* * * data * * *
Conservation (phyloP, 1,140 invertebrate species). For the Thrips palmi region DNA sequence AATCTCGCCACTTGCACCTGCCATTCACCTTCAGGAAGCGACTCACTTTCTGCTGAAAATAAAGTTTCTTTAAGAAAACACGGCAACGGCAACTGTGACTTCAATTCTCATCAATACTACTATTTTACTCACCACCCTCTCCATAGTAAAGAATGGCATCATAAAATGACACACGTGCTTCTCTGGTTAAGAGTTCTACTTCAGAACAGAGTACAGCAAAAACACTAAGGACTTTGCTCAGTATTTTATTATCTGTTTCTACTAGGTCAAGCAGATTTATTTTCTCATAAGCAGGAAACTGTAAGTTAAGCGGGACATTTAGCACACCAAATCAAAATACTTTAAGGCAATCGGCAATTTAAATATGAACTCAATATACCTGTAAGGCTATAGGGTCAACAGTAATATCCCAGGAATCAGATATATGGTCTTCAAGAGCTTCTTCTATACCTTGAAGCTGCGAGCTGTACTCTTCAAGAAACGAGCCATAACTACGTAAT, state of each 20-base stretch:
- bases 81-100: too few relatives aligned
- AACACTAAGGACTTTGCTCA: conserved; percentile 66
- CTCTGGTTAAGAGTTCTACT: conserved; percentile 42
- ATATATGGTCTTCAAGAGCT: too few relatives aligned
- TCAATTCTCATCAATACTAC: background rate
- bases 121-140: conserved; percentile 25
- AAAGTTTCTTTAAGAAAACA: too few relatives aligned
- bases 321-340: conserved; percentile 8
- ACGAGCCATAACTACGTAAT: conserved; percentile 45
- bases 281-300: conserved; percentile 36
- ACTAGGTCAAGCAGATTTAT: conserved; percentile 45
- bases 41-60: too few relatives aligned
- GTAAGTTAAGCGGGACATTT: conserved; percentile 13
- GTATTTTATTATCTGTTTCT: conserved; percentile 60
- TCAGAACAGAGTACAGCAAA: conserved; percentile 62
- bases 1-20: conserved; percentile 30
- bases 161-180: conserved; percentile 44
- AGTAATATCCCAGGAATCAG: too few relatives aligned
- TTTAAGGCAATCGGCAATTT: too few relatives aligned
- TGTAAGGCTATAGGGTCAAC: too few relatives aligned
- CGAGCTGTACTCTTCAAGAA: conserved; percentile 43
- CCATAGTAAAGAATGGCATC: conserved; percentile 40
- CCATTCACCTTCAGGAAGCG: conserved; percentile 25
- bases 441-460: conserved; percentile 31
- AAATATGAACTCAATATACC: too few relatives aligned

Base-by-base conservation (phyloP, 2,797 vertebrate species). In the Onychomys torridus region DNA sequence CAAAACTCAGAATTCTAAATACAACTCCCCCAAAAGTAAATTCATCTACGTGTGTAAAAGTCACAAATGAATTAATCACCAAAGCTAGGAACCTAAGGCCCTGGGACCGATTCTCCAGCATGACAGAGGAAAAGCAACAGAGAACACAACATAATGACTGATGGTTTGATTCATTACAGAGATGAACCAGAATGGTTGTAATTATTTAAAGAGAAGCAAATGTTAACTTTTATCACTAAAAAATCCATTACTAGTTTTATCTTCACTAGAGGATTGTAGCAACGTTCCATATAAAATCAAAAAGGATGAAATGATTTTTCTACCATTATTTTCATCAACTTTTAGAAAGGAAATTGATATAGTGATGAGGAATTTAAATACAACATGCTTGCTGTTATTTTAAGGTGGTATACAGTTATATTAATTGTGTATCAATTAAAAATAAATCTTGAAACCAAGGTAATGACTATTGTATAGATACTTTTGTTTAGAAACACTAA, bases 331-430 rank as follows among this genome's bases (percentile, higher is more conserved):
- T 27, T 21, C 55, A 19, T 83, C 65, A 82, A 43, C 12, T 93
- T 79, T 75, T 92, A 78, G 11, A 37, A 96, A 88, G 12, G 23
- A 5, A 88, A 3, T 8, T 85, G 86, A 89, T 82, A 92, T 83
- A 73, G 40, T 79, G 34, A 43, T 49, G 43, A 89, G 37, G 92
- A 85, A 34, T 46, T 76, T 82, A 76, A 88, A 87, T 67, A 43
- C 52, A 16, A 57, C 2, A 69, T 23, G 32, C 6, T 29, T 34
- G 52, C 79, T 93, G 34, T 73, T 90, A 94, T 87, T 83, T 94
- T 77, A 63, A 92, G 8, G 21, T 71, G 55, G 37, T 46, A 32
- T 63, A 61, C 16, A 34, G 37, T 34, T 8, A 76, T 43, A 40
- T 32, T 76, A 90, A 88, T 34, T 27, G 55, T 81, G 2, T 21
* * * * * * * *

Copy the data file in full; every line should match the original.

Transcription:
Conservation (phyloP, 1,140 invertebrate species). For the Thrips palmi region DNA sequence AATCTCGCCACTTGCACCTGCCATTCACCTTCAGGAAGCGACTCACTTTCTGCTGAAAATAAAGTTTCTTTAAGAAAACACGGCAACGGCAACTGTGACTTCAATTCTCATCAATACTACTATTTTACTCACCACCCTCTCCATAGTAAAGAATGGCATCATAAAATGACACACGTGCTTCTCTGGTTAAGAGTTCTACTTCAGAACAGAGTACAGCAAAAACACTAAGGACTTTGCTCAGTATTTTATTATCTGTTTCTACTAGGTCAAGCAGATTTATTTTCTCATAAGCAGGAAACTGTAAGTTAAGCGGGACATTTAGCACACCAAATCAAAATACTTTAAGGCAATCGGCAATTTAAATATGAACTCAATATACCTGTAAGGCTATAGGGTCAACAGTAATATCCCAGGAATCAGATATATGGTCTTCAAGAGCTTCTTCTATACCTTGAAGCTGCGAGCTGTACTCTTCAAGAAACGAGCCATAACTACGTAAT, state of each 20-base stretch:
- bases 81-100: too few relatives aligned
- AACACTAAGGACTTTGCTCA: conserved; percentile 66
- CTCTGGTTAAGAGTTCTACT: conserved; percentile 42
- ATATATGGTCTTCAAGAGCT: too few relatives aligned
- TCAATTCTCATCAATACTAC: background rate
- bases 121-140: conserved; percentile 25
- AAAGTTTCTTTAAGAAAACA: too few relatives aligned
- bases 321-340: conserved; percentile 8
- ACGAGCCATAACTACGTAAT: conserved; percentile 45
- bases 281-300: conserved; percentile 36
- ACTAGGTCAAGCAGATTTAT: conserved; percentile 45
- bases 41-60: too few relatives aligned
- GTAAGTTAAGCGGGACATTT: conserved; percentile 13
- GTATTTTATTATCTGTTTCT: conserved; percentile 60
- TCAGAACAGAGTACAGCAAA: conserved; percentile 62
- bases 1-20: conserved; percentile 30
- bases 161-180: conserved; percentile 44
- AGTAATATCCCAGGAATCAG: too few relatives aligned
- TTTAAGGCAATCGGCAATTT: too few relatives aligned
- TGTAAGGCTATAGGGTCAAC: too few relatives aligned
- CGAGCTGTACTCTTCAAGAA: conserved; percentile 43
- CCATAGTAAAGAATGGCATC: conserved; percentile 40
- CCATTCACCTTCAGGAAGCG: conserved; percentile 25
- bases 441-460: conserved; percentile 31
- AAATATGAACTCAATATACC: too few relatives aligned

Base-by-base conservation (phyloP, 2,797 vertebrate species). In the Onychomys torridus region DNA sequence CAAAACTCAGAATTCTAAATACAACTCCCCCAAAAGTAAATTCATCTACGTGTGTAAAAGTCACAAATGAATTAATCACCAAAGCTAGGAACCTAAGGCCCTGGGACCGATTCTCCAGCATGACAGAGGAAAAGCAACAGAGAACACAACATAATGACTGATGGTTTGATTCATTACAGAGATGAACCAGAATGGTTGTAATTATTTAAAGAGAAGCAAATGTTAACTTTTATCACTAAAAAATCCATTACTAGTTTTATCTTCACTAGAGGATTGTAGCAACGTTCCATATAAAATCAAAAAGGATGAAATGATTTTTCTACCATTATTTTCATCAACTTTTAGAAAGGAAATTGATATAGTGATGAGGAATTTAAATACAACATGCTTGCTGTTATTTTAAGGTGGTATACAGTTATATTAATTGTGTATCAATTAAAAATAAATCTTGAAACCAAGGTAATGACTATTGTATAGATACTTTTGTTTAGAAACACTAA, bases 331-430 rank as follows among this genome's bases (percentile, higher is more conserved):
- T 27, T 21, C 55, A 19, T 83, C 65, A 82, A 43, C 12, T 93
- T 79, T 75, T 92, A 78, G 11, A 37, A 96, A 88, G 12, G 23
- A 5, A 88, A 3, T 8, T 85, G 86, A 89, T 82, A 92, T 83
- A 73, G 40, T 79, G 34, A 43, T 49, G 43, A 89, G 37, G 92
- A 85, A 34, T 46, T 76, T 82, A 76, A 88, A 87, T 67, A 43
- C 52, A 16, A 57, C 2, A 69, T 23, G 32, C 6, T 29, T 34
- G 52, C 79, T 93, G 34, T 73, T 90, A 94, T 87, T 83, T 94
- T 77, A 63, A 92, G 8, G 21, T 71, G 55, G 37, T 46, A 32
- T 63, A 61, C 16, A 34, G 37, T 34, T 8, A 76, T 43, A 40
- T 32, T 76, A 90, A 88, T 34, T 27, G 55, T 81, G 2, T 21